Arthroscopic Release Appears Effective in Treating Dislocated KneecapDislocation of the kneecap or patella is rare, but when it happens, it is disabling and can result in complications. The authors of this study found 154 cases of kneecap dislocation written up in the literature and they found that 144 (94 percent) of the patients had undergone surgery. The authors also found that many of the patients experienced complications and needed revisions of the surgery later on.
In this study, the researchers wanted to evaluate the effectiveness of an arthroscopic surgery to fix the dislocated kneecap. This type of surgery requires a couple of small incision for the narrow tools, which are then inserted into the knee to make the repairs. Seven patients with 9 injured knees took part in this study; 6 were women. They were aged from 15 to 38 years, the average age was 25. Three patients had hurt their knees while participating in sports. The time that had passed between the injury and the surgery varied quite a bit, from 6 to 48 months, with the average being 28 months. All of the patients had decreased their level of activity and 5 were severely restricted since the knee injury.
After undergoing the arthroscopic surgery, the patients were told that they could bear weight as they could tolerate and that they should use crutches until they could walk without a limp. They were given exercises and were supervised by a physiotherapist. The patients were allowed to begin, if they wished, to jog, cycle and/or swim 2 months after their surgery, and they could return to their regular sports once they were able to regain full range of motion and full strength in their knees.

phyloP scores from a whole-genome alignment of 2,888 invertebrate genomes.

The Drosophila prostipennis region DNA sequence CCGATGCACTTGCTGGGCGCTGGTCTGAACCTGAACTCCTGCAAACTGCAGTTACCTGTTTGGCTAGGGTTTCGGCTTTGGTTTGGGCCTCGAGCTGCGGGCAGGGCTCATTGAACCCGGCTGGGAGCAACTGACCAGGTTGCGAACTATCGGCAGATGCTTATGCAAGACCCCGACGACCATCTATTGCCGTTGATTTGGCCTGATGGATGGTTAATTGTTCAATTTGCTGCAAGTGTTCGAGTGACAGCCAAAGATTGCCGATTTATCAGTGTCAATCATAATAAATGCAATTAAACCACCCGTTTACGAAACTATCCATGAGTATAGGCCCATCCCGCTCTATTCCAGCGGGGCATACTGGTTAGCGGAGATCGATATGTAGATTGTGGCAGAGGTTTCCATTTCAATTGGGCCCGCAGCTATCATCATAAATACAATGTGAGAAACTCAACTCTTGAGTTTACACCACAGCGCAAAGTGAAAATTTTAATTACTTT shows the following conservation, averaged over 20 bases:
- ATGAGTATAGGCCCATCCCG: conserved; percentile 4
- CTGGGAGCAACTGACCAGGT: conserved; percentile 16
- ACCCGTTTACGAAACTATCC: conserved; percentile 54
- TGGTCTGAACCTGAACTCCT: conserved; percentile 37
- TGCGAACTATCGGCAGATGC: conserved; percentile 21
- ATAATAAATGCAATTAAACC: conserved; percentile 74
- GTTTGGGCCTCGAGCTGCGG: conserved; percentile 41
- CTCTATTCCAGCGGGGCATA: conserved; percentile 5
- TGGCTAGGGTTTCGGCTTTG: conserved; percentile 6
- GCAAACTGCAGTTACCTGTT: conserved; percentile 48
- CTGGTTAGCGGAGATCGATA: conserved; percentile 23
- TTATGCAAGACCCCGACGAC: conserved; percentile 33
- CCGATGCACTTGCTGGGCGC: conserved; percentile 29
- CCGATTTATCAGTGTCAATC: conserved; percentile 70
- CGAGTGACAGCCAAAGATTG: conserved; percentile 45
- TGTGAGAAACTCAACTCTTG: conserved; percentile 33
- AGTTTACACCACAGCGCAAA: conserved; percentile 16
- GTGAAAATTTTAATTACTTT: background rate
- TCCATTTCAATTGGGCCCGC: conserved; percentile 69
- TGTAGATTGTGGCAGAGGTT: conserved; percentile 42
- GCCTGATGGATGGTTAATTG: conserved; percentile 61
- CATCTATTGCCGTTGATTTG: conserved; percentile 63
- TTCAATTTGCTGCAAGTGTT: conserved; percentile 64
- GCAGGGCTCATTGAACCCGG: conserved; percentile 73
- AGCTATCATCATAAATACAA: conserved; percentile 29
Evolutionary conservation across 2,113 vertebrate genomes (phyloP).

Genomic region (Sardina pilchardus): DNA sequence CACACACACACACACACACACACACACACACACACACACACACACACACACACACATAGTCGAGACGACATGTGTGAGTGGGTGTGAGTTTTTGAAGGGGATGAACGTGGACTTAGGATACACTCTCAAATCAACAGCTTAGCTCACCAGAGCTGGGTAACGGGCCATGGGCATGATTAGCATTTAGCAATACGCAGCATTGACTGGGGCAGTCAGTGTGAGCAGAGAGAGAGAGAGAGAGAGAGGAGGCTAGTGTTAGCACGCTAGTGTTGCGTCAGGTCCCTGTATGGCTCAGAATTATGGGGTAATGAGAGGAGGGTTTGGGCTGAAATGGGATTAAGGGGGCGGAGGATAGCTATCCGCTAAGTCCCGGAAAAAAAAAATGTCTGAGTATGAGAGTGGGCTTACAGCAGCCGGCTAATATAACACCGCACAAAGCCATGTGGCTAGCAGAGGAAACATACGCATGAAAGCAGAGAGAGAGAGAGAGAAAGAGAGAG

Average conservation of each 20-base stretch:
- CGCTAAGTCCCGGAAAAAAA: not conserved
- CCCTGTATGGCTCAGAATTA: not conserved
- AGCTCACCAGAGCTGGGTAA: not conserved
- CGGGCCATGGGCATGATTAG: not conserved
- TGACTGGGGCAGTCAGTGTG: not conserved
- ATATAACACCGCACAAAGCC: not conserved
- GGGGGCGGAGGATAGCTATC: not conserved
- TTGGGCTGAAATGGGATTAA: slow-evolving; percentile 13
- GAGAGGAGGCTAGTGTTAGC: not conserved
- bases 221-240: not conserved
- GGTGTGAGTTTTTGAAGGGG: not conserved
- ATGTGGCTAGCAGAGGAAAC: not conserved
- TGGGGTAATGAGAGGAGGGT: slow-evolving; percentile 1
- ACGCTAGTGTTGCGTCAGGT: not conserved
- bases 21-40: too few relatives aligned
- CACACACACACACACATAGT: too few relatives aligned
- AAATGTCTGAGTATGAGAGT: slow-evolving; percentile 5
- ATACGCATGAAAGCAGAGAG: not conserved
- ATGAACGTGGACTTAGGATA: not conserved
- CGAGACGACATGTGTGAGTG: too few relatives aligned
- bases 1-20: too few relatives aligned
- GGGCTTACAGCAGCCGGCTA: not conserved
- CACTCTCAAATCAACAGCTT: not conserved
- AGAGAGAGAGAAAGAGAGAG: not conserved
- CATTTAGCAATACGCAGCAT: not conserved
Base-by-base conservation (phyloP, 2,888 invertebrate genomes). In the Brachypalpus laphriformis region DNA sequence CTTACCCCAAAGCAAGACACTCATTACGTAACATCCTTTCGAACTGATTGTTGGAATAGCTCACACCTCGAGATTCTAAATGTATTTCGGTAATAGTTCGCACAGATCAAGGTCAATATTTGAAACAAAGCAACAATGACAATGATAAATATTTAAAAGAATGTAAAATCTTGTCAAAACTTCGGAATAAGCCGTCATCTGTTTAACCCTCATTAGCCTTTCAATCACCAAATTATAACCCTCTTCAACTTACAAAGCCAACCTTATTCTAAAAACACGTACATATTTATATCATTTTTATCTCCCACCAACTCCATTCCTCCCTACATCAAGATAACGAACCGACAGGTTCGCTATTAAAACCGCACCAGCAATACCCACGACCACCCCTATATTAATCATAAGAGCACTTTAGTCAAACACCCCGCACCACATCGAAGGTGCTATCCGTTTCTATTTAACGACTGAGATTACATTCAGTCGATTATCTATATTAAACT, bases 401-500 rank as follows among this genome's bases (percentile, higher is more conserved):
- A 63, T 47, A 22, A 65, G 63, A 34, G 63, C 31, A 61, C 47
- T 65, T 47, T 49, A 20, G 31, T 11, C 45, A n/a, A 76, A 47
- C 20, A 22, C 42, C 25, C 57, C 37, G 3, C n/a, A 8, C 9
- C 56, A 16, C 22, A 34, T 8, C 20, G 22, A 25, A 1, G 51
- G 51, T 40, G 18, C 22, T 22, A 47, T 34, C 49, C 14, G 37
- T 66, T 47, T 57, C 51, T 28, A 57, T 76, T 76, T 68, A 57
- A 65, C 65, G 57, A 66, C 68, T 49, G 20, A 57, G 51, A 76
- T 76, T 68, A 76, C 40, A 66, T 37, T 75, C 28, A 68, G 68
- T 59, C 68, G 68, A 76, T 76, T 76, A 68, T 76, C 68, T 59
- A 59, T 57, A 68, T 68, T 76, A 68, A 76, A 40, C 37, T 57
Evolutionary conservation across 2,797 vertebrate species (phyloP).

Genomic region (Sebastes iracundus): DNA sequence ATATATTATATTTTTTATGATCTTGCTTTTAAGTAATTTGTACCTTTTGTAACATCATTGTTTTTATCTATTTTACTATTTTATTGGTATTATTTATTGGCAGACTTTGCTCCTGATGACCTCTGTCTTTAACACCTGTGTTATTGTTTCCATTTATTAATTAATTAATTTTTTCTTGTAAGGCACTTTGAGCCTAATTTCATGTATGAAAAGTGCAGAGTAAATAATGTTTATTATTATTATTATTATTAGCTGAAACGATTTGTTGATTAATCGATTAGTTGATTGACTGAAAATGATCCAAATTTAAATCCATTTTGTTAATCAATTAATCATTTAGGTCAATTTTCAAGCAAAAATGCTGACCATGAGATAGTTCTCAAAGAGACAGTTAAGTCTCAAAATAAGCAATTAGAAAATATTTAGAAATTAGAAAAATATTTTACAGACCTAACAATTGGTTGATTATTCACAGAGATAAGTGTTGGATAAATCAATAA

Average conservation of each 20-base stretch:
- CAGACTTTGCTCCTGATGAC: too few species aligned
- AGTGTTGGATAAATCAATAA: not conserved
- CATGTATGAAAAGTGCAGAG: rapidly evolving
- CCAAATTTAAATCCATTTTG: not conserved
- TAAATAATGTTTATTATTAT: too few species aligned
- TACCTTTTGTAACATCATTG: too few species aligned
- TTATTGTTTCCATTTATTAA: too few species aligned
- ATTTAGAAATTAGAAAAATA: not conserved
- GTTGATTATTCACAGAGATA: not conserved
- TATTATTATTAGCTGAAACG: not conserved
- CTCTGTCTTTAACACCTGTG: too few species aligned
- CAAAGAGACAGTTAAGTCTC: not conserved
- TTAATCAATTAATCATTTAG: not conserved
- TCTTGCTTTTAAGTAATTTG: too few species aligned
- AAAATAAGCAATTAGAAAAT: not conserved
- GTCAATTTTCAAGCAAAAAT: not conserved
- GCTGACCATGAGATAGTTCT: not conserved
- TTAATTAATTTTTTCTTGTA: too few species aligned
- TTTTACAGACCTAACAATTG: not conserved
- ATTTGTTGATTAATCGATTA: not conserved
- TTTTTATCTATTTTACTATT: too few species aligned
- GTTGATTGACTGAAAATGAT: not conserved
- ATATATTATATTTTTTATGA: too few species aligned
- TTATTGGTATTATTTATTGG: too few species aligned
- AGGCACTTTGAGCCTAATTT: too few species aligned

The researchers found that the 2 patients who had hurt both knees were so pleased with their surgery outcome on 1 knee that they arranged to have the second knee repaired the same way, one 6 months later, one 18 months later. Of the 9 patients, all were able to regain full range of motion an average of 4 weeks after surgery. The 3 patients who had previously participated in sports were able to resume playing within 6 months of the surgery. After follow-up of between 1 and 8 years (average 2.7 years), none of the patients had any complaints about their repaired knees. There was 1 patient how had re-injured her knee in another accident, 5 years after surgery.
The authors point out that there are weaknesses in the study, including the small number of patients. They also did not have a control group with which to compare the patients. However, the authors conclude that the surgery is successful in treating this type of injury while avoiding the complications that exist with traditional knee repair surgery.
Brian D. Shannon and James S. Keene. Results of Arthroscopic Medial Retinacular Release for Treatment of Medial Subluxation of the Patella. In American Journal of Sports Medicine. July 2007. Vol. 35. Pp. 1180-1187.
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